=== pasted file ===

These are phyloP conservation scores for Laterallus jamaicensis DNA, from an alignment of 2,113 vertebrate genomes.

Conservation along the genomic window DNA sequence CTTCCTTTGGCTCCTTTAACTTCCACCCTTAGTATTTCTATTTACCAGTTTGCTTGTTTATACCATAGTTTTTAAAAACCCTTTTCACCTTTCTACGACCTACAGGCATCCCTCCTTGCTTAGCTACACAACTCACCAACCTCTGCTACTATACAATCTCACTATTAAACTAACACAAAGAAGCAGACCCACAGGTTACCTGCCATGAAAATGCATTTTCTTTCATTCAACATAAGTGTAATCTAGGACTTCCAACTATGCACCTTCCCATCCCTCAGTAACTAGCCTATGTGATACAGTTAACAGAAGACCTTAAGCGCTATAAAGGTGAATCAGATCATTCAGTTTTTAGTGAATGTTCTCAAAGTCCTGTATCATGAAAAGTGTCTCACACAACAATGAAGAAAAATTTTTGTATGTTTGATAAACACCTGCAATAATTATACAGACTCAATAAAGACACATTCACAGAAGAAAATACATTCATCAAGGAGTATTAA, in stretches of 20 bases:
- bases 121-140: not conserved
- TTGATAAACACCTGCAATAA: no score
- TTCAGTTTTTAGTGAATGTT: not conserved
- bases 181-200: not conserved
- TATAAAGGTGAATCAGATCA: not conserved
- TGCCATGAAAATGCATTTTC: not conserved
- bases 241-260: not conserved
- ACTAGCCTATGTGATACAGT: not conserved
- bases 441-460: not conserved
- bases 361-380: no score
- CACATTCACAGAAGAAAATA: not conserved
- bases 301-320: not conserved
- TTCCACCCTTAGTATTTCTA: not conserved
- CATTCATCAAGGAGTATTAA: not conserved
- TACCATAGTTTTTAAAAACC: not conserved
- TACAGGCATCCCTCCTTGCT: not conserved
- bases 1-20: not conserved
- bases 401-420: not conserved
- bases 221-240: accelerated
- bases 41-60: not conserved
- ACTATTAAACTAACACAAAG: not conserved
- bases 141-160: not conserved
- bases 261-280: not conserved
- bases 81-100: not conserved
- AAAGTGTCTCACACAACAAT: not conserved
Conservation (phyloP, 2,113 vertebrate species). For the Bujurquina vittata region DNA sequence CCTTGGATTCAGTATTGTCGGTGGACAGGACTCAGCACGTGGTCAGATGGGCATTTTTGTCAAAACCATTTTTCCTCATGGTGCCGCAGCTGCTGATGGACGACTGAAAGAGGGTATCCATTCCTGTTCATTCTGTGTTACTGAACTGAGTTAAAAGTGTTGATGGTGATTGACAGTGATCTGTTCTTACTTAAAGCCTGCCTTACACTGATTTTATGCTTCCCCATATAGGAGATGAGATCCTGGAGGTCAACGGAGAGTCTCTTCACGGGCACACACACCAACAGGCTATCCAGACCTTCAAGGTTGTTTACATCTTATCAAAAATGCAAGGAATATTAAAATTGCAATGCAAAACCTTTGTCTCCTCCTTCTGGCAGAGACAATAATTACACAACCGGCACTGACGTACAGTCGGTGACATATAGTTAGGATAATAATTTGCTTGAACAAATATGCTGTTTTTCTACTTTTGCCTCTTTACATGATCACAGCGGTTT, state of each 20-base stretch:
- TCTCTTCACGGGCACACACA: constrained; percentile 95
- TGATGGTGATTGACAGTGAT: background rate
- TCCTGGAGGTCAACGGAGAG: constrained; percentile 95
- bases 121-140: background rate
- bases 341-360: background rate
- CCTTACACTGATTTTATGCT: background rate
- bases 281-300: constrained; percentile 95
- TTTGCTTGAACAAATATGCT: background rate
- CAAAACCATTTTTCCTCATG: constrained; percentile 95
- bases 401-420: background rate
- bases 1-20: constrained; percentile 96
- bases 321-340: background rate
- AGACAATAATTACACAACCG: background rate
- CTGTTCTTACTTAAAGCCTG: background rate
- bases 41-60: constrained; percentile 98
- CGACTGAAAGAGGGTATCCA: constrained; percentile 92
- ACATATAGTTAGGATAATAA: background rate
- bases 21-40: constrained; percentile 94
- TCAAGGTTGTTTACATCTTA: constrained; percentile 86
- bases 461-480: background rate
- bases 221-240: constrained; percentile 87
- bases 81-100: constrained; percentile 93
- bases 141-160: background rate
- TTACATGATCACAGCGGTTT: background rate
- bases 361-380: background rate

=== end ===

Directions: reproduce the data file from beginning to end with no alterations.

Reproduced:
These are phyloP conservation scores for Laterallus jamaicensis DNA, from an alignment of 2,113 vertebrate genomes.

Conservation along the genomic window DNA sequence CTTCCTTTGGCTCCTTTAACTTCCACCCTTAGTATTTCTATTTACCAGTTTGCTTGTTTATACCATAGTTTTTAAAAACCCTTTTCACCTTTCTACGACCTACAGGCATCCCTCCTTGCTTAGCTACACAACTCACCAACCTCTGCTACTATACAATCTCACTATTAAACTAACACAAAGAAGCAGACCCACAGGTTACCTGCCATGAAAATGCATTTTCTTTCATTCAACATAAGTGTAATCTAGGACTTCCAACTATGCACCTTCCCATCCCTCAGTAACTAGCCTATGTGATACAGTTAACAGAAGACCTTAAGCGCTATAAAGGTGAATCAGATCATTCAGTTTTTAGTGAATGTTCTCAAAGTCCTGTATCATGAAAAGTGTCTCACACAACAATGAAGAAAAATTTTTGTATGTTTGATAAACACCTGCAATAATTATACAGACTCAATAAAGACACATTCACAGAAGAAAATACATTCATCAAGGAGTATTAA, in stretches of 20 bases:
- bases 121-140: not conserved
- TTGATAAACACCTGCAATAA: no score
- TTCAGTTTTTAGTGAATGTT: not conserved
- bases 181-200: not conserved
- TATAAAGGTGAATCAGATCA: not conserved
- TGCCATGAAAATGCATTTTC: not conserved
- bases 241-260: not conserved
- ACTAGCCTATGTGATACAGT: not conserved
- bases 441-460: not conserved
- bases 361-380: no score
- CACATTCACAGAAGAAAATA: not conserved
- bases 301-320: not conserved
- TTCCACCCTTAGTATTTCTA: not conserved
- CATTCATCAAGGAGTATTAA: not conserved
- TACCATAGTTTTTAAAAACC: not conserved
- TACAGGCATCCCTCCTTGCT: not conserved
- bases 1-20: not conserved
- bases 401-420: not conserved
- bases 221-240: accelerated
- bases 41-60: not conserved
- ACTATTAAACTAACACAAAG: not conserved
- bases 141-160: not conserved
- bases 261-280: not conserved
- bases 81-100: not conserved
- AAAGTGTCTCACACAACAAT: not conserved
Conservation (phyloP, 2,113 vertebrate species). For the Bujurquina vittata region DNA sequence CCTTGGATTCAGTATTGTCGGTGGACAGGACTCAGCACGTGGTCAGATGGGCATTTTTGTCAAAACCATTTTTCCTCATGGTGCCGCAGCTGCTGATGGACGACTGAAAGAGGGTATCCATTCCTGTTCATTCTGTGTTACTGAACTGAGTTAAAAGTGTTGATGGTGATTGACAGTGATCTGTTCTTACTTAAAGCCTGCCTTACACTGATTTTATGCTTCCCCATATAGGAGATGAGATCCTGGAGGTCAACGGAGAGTCTCTTCACGGGCACACACACCAACAGGCTATCCAGACCTTCAAGGTTGTTTACATCTTATCAAAAATGCAAGGAATATTAAAATTGCAATGCAAAACCTTTGTCTCCTCCTTCTGGCAGAGACAATAATTACACAACCGGCACTGACGTACAGTCGGTGACATATAGTTAGGATAATAATTTGCTTGAACAAATATGCTGTTTTTCTACTTTTGCCTCTTTACATGATCACAGCGGTTT, state of each 20-base stretch:
- TCTCTTCACGGGCACACACA: constrained; percentile 95
- TGATGGTGATTGACAGTGAT: background rate
- TCCTGGAGGTCAACGGAGAG: constrained; percentile 95
- bases 121-140: background rate
- bases 341-360: background rate
- CCTTACACTGATTTTATGCT: background rate
- bases 281-300: constrained; percentile 95
- TTTGCTTGAACAAATATGCT: background rate
- CAAAACCATTTTTCCTCATG: constrained; percentile 95
- bases 401-420: background rate
- bases 1-20: constrained; percentile 96
- bases 321-340: background rate
- AGACAATAATTACACAACCG: background rate
- CTGTTCTTACTTAAAGCCTG: background rate
- bases 41-60: constrained; percentile 98
- CGACTGAAAGAGGGTATCCA: constrained; percentile 92
- ACATATAGTTAGGATAATAA: background rate
- bases 21-40: constrained; percentile 94
- TCAAGGTTGTTTACATCTTA: constrained; percentile 86
- bases 461-480: background rate
- bases 221-240: constrained; percentile 87
- bases 81-100: constrained; percentile 93
- bases 141-160: background rate
- TTACATGATCACAGCGGTTT: background rate
- bases 361-380: background rate